The number of coworking spaces around the world has surged. More and more freelancers, tech people, startups and well-established companies prefer shared offices over traditional offices for a number of reasons. Comfortable, yet inspirational work environments, ergonomic furniture and attractive design, free drinks and exciting networking events, the sense of belonging to a community – the perks of coworking spaces far outweigh those of conventional offices.
From the independent workers’ point of view, coworking spaces make for a perfect solution to the flexible work approach; however, coworking operators have higher risks compared to traditional offices, because they enter into a long-term lease agreement with a landlord and offer short-term rental to their members, without the guarantee of retaining them for long periods of time. That brings us to the question: Can coworking spaces make money?
The answer is yes. With the right approach, a coworking space business model can be profitable. All it takes is finding the right balance between the revenue received from the business activity, your regular costs and the income adding services you offer. Let's have a look at some of the effective ways to manage coworking space finances.
Some things and services are indispensable to any successful coworking space. It goes without saying that free beverages, Wi-Fi connection, printing options and access to social events cover the absolute minimum that all co-workers expect; therefore, under no circumstances should you cut them.
At the same time, many coworking spaces have services that do not add any sought-after value and, instead, create extra costs. For instance, employing a full-time receptionist will cost you more in the long run than implementing a coworking space management software with automatic check-in options.
Another risky service that will cost you, and might not bring any profit, is an in-house restaurant. A centrally-located shared workspace with plenty of amenities in its vicinity doesn't need a restaurant. In case you do need to provide some snacks and/or food options, it’s better to outsource the food-related services.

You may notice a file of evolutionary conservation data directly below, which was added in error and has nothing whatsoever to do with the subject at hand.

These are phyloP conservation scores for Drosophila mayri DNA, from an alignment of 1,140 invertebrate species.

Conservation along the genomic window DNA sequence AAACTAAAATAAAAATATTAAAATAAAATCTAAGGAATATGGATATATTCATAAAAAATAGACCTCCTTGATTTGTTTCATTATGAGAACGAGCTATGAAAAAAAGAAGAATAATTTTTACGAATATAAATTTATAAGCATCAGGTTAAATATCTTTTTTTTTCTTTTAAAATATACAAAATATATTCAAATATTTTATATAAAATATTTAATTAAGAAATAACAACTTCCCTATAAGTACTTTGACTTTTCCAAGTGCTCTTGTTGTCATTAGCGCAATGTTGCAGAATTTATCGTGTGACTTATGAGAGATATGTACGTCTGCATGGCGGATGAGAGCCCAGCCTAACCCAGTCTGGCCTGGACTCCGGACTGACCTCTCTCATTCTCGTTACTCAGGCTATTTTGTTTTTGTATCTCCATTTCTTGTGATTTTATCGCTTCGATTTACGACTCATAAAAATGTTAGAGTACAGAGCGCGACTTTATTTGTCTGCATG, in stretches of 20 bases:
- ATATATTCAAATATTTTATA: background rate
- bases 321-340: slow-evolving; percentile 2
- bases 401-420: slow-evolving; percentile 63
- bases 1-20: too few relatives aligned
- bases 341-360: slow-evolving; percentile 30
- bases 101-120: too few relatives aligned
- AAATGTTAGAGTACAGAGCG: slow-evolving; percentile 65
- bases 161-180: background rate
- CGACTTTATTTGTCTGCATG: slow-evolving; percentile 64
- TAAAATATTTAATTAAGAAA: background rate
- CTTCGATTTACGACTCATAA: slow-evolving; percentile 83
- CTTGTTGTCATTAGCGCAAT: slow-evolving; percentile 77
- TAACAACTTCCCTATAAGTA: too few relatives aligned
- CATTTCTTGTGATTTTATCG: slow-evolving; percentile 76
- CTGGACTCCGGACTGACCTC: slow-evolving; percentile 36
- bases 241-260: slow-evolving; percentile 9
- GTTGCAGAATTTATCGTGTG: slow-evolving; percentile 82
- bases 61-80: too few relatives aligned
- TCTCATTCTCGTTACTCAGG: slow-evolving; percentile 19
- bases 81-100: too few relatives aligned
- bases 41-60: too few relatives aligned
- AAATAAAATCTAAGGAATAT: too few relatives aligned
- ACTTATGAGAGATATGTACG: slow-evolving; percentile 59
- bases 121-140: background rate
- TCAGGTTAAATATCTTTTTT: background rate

Child day care is yet another service that can potentially cost a coworking space a fortune, considering the salary of the personnel that looks after children, the costs associated with furnishing a playroom, fulfilling state regulations, and sometimes the salary of a medical practitioner that may be required in some states. Therefore, unless you cater to female entrepreneurs with kids or you have a high demand for child care, we advise you to think twice before offering child care at your premises.
According to the recent 2017 Global Coworking Survey, there is an increasing demand for private offices rather than floating desks, while conference rooms are not often used by the majority of coworking members. Take advantage of this statistic by offering private offices to corporate clients and perhaps decreasing the open area by converting part of it to office space. Add high-reward services that don’t cost you much but help you gain extra profit or attract long-standing members. Such services may include virtual memberships with mailing options, or the possibility to use any of your locations for free (if you are running multiple coworking venues).
To be profitable, check the demand for any extra services before offering them, especially if you are new to the coworking business and don’t have many members yet. Every decision should be calculated; therefore, don’t offer services that won’t bring in new members or a cash influx.